be filed within one year. See, e.g., ECF No. 51 at 6. But “reasonable time” may be less than one  year, depending upon the circumstances of the case. Elec. Priv. Info. Ctr. v. US. Dep ‘t of  Homeland Sec., 811 F. Supp. 2d 216,227 (D.D.C. 2011); see, e.g., United States v. Theodorovich102 F.R.D. 587, 589 (D.D.C. 1984) (holding that the defendant’s Rule 60(b)(l) motion, filed four  months after the court’s entry of judgment, was not filed within “reasonable time”). Odutola was  served the show cause order and the dismissal order and did nothing for seven months. Even if  the Court accepts all of Odutola’s gap-filling justifications, he still cannot account for four months  of delay in responding to the Court’s order.  

The Supreme Court has stated that “[t]he inquiry into whether a party’s action constitutes  excusable neglect is at bottom an equitable one, taking account of all relevant circumstances  surrounding the party’s omission.” Pioneer, 507 U.S. at 395 (internal quotation marks and citation  omitted). Upon consideration of all relevant circumstances here, the Court finds that Odutola has  failed to establish “excusable neglect” warranting reopening under Rule 60(b )(1 ). Even if he had  established “excusable neglect;” Odutola failed to file within a reasonable time. ·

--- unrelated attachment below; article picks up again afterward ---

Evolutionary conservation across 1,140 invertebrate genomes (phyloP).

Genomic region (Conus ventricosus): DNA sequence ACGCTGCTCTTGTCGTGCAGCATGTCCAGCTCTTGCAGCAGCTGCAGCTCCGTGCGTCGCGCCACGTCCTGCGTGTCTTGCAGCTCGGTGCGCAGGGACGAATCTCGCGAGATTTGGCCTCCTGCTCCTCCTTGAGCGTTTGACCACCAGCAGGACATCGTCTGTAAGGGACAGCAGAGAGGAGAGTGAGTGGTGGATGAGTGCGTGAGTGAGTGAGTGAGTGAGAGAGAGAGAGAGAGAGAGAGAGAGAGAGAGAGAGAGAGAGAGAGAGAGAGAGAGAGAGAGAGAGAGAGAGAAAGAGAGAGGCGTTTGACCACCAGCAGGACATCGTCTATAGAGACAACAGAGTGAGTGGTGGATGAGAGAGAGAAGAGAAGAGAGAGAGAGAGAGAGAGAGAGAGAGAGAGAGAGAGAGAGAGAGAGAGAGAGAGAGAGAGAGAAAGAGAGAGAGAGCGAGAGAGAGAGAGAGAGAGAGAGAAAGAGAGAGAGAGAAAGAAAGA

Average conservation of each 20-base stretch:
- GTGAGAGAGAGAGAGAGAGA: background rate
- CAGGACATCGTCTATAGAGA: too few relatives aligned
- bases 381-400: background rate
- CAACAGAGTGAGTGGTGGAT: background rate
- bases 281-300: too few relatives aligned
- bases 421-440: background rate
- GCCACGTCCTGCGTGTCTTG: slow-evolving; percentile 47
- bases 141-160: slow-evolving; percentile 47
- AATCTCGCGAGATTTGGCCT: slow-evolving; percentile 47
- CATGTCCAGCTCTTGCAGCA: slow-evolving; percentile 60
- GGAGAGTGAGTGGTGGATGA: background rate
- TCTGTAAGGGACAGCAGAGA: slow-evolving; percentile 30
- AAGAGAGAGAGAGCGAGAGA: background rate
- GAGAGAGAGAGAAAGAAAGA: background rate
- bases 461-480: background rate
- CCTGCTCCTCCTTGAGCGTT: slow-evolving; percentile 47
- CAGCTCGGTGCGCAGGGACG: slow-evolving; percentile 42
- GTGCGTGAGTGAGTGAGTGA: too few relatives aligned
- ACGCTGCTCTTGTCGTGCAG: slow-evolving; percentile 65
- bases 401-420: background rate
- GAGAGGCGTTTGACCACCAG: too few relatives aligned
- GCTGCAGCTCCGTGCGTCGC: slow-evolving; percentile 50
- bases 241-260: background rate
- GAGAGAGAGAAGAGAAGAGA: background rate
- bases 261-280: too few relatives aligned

“time off.” ECF No. 53 at 5. Even if these arguments were not waived, the docket reflects no purported  activity.  


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B. Rule 60(b )(2)  

Odutola next argues that the Court should reopen this case because of “newly discovered  evidence.” Pl.’s Mot. 5 (citing Fed. R. Civ. P. 60(b)(2)). Here, Odutola alleges that documents  and exhibits presented by BB&T were intentionally fabricated or altered. See, e.g., id. at 6-7; Pl.’s  Reply 8-10. He contends that a forensic examiner determined that the exhibits had been  “deceptively edited” Pl.’ s Mot. 7, or “altered, forged, fabricated[,] and manipulated,” Pl.’ s Reply  9.  

To properly invoke Rule 60(b)(2), the movant must show, among other things, that the  evidence is “of such a material and controlling nature as will probably change the outcome” and  “was not and could riot by the exercise of due diligence have been discovered in time to present it  in the original proceeding.” Goldstein v. Treasury Inspector Gen. for Tax Admin.,  278 F. Supp.3d131, 136-37 (D.D.C. 2017) (quoting In re Korean Air Lines Disaster of